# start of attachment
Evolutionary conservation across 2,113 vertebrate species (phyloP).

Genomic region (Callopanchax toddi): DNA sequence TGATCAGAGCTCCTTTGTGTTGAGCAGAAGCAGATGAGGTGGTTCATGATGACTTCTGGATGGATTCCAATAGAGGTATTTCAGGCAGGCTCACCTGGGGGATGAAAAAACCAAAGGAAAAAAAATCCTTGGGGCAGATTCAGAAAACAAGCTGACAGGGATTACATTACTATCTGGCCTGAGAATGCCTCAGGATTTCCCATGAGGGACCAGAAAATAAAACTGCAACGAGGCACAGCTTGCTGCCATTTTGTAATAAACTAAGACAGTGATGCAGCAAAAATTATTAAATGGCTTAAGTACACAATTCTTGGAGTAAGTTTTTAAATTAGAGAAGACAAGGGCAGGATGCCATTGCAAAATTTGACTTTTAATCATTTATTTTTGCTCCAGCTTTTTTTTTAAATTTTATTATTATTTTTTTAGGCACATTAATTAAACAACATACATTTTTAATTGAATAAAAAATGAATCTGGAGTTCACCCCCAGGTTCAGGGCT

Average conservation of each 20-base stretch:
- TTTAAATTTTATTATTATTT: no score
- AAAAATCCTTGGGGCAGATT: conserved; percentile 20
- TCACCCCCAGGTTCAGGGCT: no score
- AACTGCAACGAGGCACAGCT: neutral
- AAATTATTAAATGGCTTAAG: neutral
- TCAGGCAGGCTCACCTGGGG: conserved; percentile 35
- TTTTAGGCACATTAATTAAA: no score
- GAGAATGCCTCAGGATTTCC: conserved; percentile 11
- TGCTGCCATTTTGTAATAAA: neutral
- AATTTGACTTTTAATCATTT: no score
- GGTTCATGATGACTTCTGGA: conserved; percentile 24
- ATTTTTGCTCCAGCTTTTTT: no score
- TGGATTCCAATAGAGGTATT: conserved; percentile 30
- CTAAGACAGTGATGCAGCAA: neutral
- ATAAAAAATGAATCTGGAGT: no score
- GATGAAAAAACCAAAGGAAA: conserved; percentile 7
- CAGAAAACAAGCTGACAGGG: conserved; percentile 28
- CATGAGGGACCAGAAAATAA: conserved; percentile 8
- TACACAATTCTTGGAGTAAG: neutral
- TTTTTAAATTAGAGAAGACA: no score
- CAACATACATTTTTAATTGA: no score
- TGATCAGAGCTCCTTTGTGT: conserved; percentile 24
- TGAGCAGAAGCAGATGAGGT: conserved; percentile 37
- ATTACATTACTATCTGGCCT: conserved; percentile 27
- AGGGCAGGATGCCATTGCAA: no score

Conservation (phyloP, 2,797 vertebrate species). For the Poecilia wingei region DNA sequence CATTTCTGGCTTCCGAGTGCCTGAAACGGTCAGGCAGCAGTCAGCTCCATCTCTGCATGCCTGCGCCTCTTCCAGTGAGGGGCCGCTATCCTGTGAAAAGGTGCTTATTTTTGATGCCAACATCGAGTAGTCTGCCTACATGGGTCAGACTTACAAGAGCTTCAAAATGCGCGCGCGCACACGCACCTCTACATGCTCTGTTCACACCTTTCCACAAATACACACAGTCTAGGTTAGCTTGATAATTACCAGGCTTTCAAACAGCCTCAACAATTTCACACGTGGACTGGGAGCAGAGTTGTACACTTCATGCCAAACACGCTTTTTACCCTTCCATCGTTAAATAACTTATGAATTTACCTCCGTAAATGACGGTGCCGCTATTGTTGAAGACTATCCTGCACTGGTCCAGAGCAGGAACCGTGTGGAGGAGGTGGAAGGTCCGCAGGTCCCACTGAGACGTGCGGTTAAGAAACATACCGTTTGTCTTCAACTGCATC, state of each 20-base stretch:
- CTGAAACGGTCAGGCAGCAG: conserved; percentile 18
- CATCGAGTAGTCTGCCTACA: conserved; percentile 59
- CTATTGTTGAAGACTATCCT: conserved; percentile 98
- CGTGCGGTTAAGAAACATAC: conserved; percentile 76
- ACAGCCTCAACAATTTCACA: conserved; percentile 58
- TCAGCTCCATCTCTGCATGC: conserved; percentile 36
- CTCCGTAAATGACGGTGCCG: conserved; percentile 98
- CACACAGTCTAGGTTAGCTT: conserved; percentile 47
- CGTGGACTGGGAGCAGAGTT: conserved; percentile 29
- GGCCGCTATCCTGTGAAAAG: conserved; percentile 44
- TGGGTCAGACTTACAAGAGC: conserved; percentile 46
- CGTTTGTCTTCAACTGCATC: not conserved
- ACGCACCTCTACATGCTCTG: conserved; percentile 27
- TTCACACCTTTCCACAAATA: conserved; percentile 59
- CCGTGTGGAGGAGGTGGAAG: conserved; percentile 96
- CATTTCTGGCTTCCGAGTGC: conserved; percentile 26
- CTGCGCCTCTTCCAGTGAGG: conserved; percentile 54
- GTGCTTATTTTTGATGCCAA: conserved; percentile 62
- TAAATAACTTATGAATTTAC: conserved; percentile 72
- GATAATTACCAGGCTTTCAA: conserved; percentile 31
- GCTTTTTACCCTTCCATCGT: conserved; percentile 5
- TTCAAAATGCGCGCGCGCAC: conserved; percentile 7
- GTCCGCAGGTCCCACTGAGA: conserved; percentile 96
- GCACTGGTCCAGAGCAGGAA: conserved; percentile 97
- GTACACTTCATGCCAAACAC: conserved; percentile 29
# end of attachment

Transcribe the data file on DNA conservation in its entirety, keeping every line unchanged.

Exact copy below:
Evolutionary conservation across 2,113 vertebrate species (phyloP).

Genomic region (Callopanchax toddi): DNA sequence TGATCAGAGCTCCTTTGTGTTGAGCAGAAGCAGATGAGGTGGTTCATGATGACTTCTGGATGGATTCCAATAGAGGTATTTCAGGCAGGCTCACCTGGGGGATGAAAAAACCAAAGGAAAAAAAATCCTTGGGGCAGATTCAGAAAACAAGCTGACAGGGATTACATTACTATCTGGCCTGAGAATGCCTCAGGATTTCCCATGAGGGACCAGAAAATAAAACTGCAACGAGGCACAGCTTGCTGCCATTTTGTAATAAACTAAGACAGTGATGCAGCAAAAATTATTAAATGGCTTAAGTACACAATTCTTGGAGTAAGTTTTTAAATTAGAGAAGACAAGGGCAGGATGCCATTGCAAAATTTGACTTTTAATCATTTATTTTTGCTCCAGCTTTTTTTTTAAATTTTATTATTATTTTTTTAGGCACATTAATTAAACAACATACATTTTTAATTGAATAAAAAATGAATCTGGAGTTCACCCCCAGGTTCAGGGCT

Average conservation of each 20-base stretch:
- TTTAAATTTTATTATTATTT: no score
- AAAAATCCTTGGGGCAGATT: conserved; percentile 20
- TCACCCCCAGGTTCAGGGCT: no score
- AACTGCAACGAGGCACAGCT: neutral
- AAATTATTAAATGGCTTAAG: neutral
- TCAGGCAGGCTCACCTGGGG: conserved; percentile 35
- TTTTAGGCACATTAATTAAA: no score
- GAGAATGCCTCAGGATTTCC: conserved; percentile 11
- TGCTGCCATTTTGTAATAAA: neutral
- AATTTGACTTTTAATCATTT: no score
- GGTTCATGATGACTTCTGGA: conserved; percentile 24
- ATTTTTGCTCCAGCTTTTTT: no score
- TGGATTCCAATAGAGGTATT: conserved; percentile 30
- CTAAGACAGTGATGCAGCAA: neutral
- ATAAAAAATGAATCTGGAGT: no score
- GATGAAAAAACCAAAGGAAA: conserved; percentile 7
- CAGAAAACAAGCTGACAGGG: conserved; percentile 28
- CATGAGGGACCAGAAAATAA: conserved; percentile 8
- TACACAATTCTTGGAGTAAG: neutral
- TTTTTAAATTAGAGAAGACA: no score
- CAACATACATTTTTAATTGA: no score
- TGATCAGAGCTCCTTTGTGT: conserved; percentile 24
- TGAGCAGAAGCAGATGAGGT: conserved; percentile 37
- ATTACATTACTATCTGGCCT: conserved; percentile 27
- AGGGCAGGATGCCATTGCAA: no score

Conservation (phyloP, 2,797 vertebrate species). For the Poecilia wingei region DNA sequence CATTTCTGGCTTCCGAGTGCCTGAAACGGTCAGGCAGCAGTCAGCTCCATCTCTGCATGCCTGCGCCTCTTCCAGTGAGGGGCCGCTATCCTGTGAAAAGGTGCTTATTTTTGATGCCAACATCGAGTAGTCTGCCTACATGGGTCAGACTTACAAGAGCTTCAAAATGCGCGCGCGCACACGCACCTCTACATGCTCTGTTCACACCTTTCCACAAATACACACAGTCTAGGTTAGCTTGATAATTACCAGGCTTTCAAACAGCCTCAACAATTTCACACGTGGACTGGGAGCAGAGTTGTACACTTCATGCCAAACACGCTTTTTACCCTTCCATCGTTAAATAACTTATGAATTTACCTCCGTAAATGACGGTGCCGCTATTGTTGAAGACTATCCTGCACTGGTCCAGAGCAGGAACCGTGTGGAGGAGGTGGAAGGTCCGCAGGTCCCACTGAGACGTGCGGTTAAGAAACATACCGTTTGTCTTCAACTGCATC, state of each 20-base stretch:
- CTGAAACGGTCAGGCAGCAG: conserved; percentile 18
- CATCGAGTAGTCTGCCTACA: conserved; percentile 59
- CTATTGTTGAAGACTATCCT: conserved; percentile 98
- CGTGCGGTTAAGAAACATAC: conserved; percentile 76
- ACAGCCTCAACAATTTCACA: conserved; percentile 58
- TCAGCTCCATCTCTGCATGC: conserved; percentile 36
- CTCCGTAAATGACGGTGCCG: conserved; percentile 98
- CACACAGTCTAGGTTAGCTT: conserved; percentile 47
- CGTGGACTGGGAGCAGAGTT: conserved; percentile 29
- GGCCGCTATCCTGTGAAAAG: conserved; percentile 44
- TGGGTCAGACTTACAAGAGC: conserved; percentile 46
- CGTTTGTCTTCAACTGCATC: not conserved
- ACGCACCTCTACATGCTCTG: conserved; percentile 27
- TTCACACCTTTCCACAAATA: conserved; percentile 59
- CCGTGTGGAGGAGGTGGAAG: conserved; percentile 96
- CATTTCTGGCTTCCGAGTGC: conserved; percentile 26
- CTGCGCCTCTTCCAGTGAGG: conserved; percentile 54
- GTGCTTATTTTTGATGCCAA: conserved; percentile 62
- TAAATAACTTATGAATTTAC: conserved; percentile 72
- GATAATTACCAGGCTTTCAA: conserved; percentile 31
- GCTTTTTACCCTTCCATCGT: conserved; percentile 5
- TTCAAAATGCGCGCGCGCAC: conserved; percentile 7
- GTCCGCAGGTCCCACTGAGA: conserved; percentile 96
- GCACTGGTCCAGAGCAGGAA: conserved; percentile 97
- GTACACTTCATGCCAAACAC: conserved; percentile 29